The latter festival, in 1992, published the first of two scholarly, entertaining, beautifully illustrated animation history books, co-authored by Russell Merritt and his friend, the esteemed Disney animation/American silent film scholar J.B. Kaufman. Walt in Wonderland: The Silent Films of Walt Disney — a bilingual edition that was revised in 1993, which I reviewed for the New York Times Book Review. 2
The second book, Walt Disney’s Silly Symphonies – A Companion to the Classic Cartoon Series, was published in 2006, revised in 2016. In an article (“Lost on Pleasure Island”) in the fall 2005 issue of Film Quarterly, Russell Merritt previewed the Silly Symphonies book in a detailed essay about the film series’ powerful storytelling techniques. The article again showcases Russell’s value as a critical analyzer who digs deep for “another look” at film classics; in this case, “the psychological underpinning of . . . Disney’s unsettling power [which] comes from his ability to explore the inner life of the child.”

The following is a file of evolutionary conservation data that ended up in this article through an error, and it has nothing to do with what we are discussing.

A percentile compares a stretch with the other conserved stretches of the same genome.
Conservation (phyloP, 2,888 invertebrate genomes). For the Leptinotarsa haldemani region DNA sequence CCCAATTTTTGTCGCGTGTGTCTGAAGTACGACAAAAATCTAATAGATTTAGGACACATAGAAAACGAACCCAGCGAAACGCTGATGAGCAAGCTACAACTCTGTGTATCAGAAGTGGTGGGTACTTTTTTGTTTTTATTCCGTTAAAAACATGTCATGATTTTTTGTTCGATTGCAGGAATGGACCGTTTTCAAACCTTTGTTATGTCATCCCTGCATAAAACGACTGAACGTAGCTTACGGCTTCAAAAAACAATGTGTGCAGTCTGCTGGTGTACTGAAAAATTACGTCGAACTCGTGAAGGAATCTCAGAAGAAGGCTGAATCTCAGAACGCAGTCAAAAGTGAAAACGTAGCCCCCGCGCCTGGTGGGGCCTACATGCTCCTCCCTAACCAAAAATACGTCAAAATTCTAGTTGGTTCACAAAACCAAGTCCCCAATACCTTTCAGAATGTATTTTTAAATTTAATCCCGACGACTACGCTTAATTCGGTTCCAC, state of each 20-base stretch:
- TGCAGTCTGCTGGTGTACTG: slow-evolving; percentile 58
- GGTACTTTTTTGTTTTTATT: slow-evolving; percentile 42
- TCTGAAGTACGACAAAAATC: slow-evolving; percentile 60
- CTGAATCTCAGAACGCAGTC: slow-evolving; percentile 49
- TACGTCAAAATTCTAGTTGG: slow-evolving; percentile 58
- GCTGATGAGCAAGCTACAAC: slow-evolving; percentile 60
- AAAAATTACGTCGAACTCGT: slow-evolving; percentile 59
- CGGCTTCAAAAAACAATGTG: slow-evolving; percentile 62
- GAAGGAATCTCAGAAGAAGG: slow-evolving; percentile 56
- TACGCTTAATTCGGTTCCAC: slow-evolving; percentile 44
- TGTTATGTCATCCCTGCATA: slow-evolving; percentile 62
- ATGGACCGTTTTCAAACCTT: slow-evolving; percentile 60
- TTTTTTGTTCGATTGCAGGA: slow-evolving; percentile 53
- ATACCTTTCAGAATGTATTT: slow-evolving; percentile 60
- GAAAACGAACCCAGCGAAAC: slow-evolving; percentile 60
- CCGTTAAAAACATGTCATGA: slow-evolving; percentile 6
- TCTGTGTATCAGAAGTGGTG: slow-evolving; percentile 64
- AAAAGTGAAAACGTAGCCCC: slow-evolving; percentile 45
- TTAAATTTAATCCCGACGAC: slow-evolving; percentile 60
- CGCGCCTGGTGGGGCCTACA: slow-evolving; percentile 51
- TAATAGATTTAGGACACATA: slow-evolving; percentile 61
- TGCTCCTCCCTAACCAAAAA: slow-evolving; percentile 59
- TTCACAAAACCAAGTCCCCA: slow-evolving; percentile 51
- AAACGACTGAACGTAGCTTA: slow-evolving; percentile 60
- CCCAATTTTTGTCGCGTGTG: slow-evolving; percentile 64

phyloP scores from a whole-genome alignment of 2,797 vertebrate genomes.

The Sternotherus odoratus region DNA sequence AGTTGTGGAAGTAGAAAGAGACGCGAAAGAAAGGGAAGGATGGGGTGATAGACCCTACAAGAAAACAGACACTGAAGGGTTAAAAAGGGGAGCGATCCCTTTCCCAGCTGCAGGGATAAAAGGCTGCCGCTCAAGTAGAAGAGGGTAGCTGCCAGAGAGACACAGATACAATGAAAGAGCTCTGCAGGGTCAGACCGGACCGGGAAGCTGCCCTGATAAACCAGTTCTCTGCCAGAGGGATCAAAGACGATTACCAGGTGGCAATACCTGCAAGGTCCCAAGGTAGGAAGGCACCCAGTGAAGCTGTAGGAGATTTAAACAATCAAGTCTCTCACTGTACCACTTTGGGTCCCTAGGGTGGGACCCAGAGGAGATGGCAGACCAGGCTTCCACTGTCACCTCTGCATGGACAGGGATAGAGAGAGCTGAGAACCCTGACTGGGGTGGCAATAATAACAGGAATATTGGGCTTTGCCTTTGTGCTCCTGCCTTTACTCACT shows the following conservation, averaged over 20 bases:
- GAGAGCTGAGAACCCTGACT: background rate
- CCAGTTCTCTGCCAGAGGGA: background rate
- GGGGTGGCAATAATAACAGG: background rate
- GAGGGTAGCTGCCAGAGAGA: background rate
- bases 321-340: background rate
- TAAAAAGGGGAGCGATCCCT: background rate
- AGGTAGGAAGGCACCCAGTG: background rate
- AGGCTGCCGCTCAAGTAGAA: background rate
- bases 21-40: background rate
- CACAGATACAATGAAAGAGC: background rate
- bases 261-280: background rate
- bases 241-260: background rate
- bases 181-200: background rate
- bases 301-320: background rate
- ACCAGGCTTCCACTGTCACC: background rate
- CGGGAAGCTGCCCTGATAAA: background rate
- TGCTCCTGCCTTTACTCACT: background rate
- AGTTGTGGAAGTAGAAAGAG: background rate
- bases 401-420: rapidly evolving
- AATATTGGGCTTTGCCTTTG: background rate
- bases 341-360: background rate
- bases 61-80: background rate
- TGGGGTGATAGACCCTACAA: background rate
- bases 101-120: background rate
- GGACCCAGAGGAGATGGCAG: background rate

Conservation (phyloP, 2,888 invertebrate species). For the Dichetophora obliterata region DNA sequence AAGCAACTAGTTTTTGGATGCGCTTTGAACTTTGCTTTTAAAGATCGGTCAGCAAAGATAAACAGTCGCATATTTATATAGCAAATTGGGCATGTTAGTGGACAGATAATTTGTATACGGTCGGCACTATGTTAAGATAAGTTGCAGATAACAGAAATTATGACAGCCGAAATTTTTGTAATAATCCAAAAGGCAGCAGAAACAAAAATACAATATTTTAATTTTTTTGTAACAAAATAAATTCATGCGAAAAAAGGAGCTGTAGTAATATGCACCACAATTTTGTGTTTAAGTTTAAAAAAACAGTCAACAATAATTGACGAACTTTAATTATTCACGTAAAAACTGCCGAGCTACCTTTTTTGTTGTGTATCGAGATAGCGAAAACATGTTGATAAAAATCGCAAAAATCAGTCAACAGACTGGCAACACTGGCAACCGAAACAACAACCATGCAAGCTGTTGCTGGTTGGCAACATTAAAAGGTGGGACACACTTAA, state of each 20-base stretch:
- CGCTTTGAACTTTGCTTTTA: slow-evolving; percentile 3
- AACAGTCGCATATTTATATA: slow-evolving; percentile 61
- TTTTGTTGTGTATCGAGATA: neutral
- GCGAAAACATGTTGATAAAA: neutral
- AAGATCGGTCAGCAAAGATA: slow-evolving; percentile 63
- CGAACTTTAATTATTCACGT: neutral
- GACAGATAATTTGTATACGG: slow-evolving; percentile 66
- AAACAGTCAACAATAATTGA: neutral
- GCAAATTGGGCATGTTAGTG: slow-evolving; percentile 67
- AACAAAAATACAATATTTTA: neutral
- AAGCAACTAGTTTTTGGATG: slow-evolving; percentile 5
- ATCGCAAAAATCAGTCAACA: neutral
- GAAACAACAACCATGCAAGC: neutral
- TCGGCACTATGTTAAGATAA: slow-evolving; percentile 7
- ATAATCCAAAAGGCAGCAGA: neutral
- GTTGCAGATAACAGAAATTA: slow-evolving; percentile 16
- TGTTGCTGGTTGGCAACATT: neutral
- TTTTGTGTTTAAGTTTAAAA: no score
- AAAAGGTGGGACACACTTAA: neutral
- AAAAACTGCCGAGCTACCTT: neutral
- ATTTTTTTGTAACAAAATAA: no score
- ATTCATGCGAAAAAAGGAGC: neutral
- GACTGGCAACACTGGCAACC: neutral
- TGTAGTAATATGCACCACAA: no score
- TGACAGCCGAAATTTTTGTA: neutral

Russell received two lifetime achievement awards in 2018: Le Giornate del Cinema Muto’s Jean Mitry Award for his work in restoring and celebrating silent film history; and a special recognition from the Denver Silent Film Festival, when Russell became the first David Shepard Career Achievement recipient for his collaboration in several silent film restorations, such as the 1916 William Gillette film Sherlock Holmes and the Polish Film Archive and San Francisco Silent Film Festival restoration of Der Hund von Baskerville.